|Publication number||US4676260 A|
|Application number||US 06/555,580|
|Publication date||Jun 30, 1987|
|Filing date||Nov 28, 1983|
|Priority date||Nov 28, 1983|
|Publication number||06555580, 555580, US 4676260 A, US 4676260A, US-A-4676260, US4676260 A, US4676260A|
|Inventors||Dorothy A. Paulhus, George Spector|
|Original Assignee||Paulhus Dorothy A, George Spector|
|Export Citation||BiBTeX, EndNote, RefMan|
|Patent Citations (7), Referenced by (15), Classifications (12), Legal Events (3)|
|External Links: USPTO, USPTO Assignment, Espacenet|
The instant invention relates generally to hair dryers and more specifically it relates to a hair-care tool.
In regular hair dryers the heating element is built into the housing. If this heating element burns out or malfunctions the hair dryer will become useless. This situation is not desirable so accordingly it is in need of an improvement.
Numerous hair dryers have been provided in prior art, that are adapted to dry hair. For example, U.S Pat. Nos. 3,939,850; 3,949,765 and 4,297,564, all are illustrative of such prior art. While these units may be suitable for the particular purpose to which they address, they would not be as suitable for the purposes of the present invention as heretofore described.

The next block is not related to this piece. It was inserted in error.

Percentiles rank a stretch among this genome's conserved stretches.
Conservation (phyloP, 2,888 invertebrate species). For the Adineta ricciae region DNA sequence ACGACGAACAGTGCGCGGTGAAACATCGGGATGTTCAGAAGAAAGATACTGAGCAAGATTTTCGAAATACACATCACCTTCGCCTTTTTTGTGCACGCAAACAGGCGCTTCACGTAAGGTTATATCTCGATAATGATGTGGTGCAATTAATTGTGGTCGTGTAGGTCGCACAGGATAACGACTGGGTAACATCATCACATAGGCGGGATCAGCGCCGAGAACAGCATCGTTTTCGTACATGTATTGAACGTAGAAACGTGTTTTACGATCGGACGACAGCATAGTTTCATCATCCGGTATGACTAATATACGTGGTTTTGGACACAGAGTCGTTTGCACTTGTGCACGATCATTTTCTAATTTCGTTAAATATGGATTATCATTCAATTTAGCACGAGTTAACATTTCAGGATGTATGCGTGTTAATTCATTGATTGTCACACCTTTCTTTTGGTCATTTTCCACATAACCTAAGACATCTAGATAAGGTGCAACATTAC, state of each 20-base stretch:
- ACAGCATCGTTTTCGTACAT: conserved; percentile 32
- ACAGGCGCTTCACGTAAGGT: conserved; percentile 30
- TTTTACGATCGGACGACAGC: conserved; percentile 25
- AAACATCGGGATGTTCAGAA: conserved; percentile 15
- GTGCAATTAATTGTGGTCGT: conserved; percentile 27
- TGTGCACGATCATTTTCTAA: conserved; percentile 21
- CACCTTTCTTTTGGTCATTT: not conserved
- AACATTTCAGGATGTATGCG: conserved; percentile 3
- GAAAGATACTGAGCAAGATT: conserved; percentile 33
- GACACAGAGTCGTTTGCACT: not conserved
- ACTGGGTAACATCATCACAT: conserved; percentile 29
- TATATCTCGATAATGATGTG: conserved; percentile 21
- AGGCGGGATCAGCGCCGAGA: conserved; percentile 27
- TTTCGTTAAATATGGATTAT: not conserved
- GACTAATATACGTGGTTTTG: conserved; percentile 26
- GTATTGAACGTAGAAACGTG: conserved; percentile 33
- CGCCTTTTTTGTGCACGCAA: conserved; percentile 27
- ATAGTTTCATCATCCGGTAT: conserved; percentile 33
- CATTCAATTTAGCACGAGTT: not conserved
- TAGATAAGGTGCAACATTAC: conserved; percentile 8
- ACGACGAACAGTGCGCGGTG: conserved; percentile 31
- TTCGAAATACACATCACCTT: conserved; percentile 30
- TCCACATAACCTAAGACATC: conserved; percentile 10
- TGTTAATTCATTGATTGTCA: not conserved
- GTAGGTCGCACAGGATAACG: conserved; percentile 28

A principle object of the present invention is to provide a hair-care tool that has a built-in heating element within the attachment.
Another object is to provide a hair-care tool that utilizes several attachments for grooming hair.
An additional object is to provide a hair-care tool wherein each attachment is designed to perform a specific function on the hair.
A further object is to provide a hair-care tool that is simple and easy to use.
A still further object is to provide a hair-care tool that is economical in cost to manufacture.
Further objects of the invention will appear as the description proceeds.
To the accomplishment of the above and related objects, this invention may be embodied in the form illustrated in the accompanying drawings, attention being called to the fact, however, that the drawings are illustrative only, and that changes may be made in the specific construction illustrated and described within the scope of the appended claims.
FIG. 1 is a perspective view of the handle of the invention.
FIG. 2 is an enlarged perspective view of one of the attachment of the invention.
FIG. 3 is a partial perspective view of an attachment case.
FIG. 4 is a perspective view of another attachment showing heat element within.
FIG. 5 is a cross sectional view taken along line 5--5 in FIG. 2 showing a modified rotatable comb tooth.
FIG. 6 is a partial perspective view of a modified handle showing the variable speed switch cooperating with the heat switch.
FIG. 7 is a cross sectional view taken along line 7--7 in FIG. 6.